When I was in grade school many, many years ago I remember hearing the story of "Bloody Mary". Older girls would use the story to scare younger girls and dare them to recite Bloody Mary several times in front of a mirror summoning a female witch or ghost. Her image was said to appear in the mirror, and depending on the variation of the story, any number of bad things are supposed to happen to the summoner. Do any of you remember hearing or experiencing this at school or at a slumber party when you were younger?
Well, my son, who is only in first grade mind you, came home this week scared out of his wits over the story. He doesn't go to the same school I went to, nor do we live in the same state, and yet the story is out there just as it was over 30 years ago.
My point is a good story can survive generations and travel great distances. This story of "Bloody Mary" is of course an urban legend, a great story that keeps on getting told, and hasn't yet lost its power to scare.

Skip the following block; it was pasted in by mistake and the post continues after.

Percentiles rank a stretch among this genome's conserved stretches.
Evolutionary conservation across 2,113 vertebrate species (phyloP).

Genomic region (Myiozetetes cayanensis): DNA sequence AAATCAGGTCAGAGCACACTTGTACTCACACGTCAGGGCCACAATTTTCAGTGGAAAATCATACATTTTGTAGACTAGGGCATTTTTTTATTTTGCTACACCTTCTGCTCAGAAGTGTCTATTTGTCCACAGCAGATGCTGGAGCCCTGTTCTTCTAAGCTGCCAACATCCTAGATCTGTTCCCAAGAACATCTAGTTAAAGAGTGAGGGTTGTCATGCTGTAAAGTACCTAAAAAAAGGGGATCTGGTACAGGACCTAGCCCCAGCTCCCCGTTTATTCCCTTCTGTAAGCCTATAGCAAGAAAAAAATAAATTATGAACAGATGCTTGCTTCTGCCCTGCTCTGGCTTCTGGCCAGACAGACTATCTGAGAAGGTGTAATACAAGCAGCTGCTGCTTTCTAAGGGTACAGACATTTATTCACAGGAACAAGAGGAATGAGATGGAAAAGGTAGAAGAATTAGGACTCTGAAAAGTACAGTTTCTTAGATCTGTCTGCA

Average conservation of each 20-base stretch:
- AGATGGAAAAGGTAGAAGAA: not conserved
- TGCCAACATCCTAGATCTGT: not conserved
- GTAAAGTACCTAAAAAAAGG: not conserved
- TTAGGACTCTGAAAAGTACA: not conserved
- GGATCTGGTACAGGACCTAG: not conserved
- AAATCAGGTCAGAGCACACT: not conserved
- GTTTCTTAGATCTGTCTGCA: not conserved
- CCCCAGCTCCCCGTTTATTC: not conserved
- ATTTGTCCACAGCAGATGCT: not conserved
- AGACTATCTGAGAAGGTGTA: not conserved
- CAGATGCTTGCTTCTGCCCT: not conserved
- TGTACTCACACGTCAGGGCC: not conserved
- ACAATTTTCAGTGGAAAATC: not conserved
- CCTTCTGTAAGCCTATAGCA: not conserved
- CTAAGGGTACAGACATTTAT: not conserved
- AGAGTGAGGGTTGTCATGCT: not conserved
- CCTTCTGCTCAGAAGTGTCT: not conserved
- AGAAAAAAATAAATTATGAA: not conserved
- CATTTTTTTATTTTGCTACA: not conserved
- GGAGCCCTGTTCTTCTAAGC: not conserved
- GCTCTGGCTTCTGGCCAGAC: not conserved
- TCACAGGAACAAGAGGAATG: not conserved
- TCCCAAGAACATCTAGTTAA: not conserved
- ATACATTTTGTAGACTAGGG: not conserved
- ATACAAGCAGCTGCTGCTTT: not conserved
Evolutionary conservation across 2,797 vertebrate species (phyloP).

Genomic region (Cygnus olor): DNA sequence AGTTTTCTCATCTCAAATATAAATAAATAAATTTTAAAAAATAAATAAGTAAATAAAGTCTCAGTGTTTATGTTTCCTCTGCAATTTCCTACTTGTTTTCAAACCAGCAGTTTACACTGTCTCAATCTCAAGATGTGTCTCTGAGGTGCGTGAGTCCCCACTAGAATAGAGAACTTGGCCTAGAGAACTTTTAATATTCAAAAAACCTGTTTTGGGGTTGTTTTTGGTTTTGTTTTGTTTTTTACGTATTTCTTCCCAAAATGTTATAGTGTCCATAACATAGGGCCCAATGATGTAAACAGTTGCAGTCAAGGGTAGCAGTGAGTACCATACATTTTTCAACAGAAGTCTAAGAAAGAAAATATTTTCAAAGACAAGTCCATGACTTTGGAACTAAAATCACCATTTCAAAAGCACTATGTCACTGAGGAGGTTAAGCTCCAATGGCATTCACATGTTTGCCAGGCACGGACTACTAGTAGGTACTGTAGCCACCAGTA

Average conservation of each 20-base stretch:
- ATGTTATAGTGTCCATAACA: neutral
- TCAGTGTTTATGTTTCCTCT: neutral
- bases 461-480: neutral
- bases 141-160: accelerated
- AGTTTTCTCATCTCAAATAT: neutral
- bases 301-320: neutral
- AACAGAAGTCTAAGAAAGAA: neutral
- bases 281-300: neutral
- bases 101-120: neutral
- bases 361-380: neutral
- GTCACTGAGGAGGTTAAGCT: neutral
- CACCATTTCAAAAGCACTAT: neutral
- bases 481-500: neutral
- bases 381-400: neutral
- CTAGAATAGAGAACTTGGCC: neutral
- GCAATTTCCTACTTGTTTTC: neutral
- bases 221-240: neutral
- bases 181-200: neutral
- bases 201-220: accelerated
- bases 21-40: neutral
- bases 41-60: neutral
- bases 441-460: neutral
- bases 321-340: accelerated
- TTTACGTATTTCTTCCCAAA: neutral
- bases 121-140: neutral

Now if only our stories, the ones we slave over writing, could somehow contain that same magical element; to survive the years, to resurface and be just as powerful as the first time it was read. That is a feat. If only we were magicians and could sprinkle fairy dust on the pages of our manuscript. But alas, it is not that easy. The only thing we can control is our writing, to write the absolutely best story we can before we pitch it to agents and publishers, and before we release it to the world.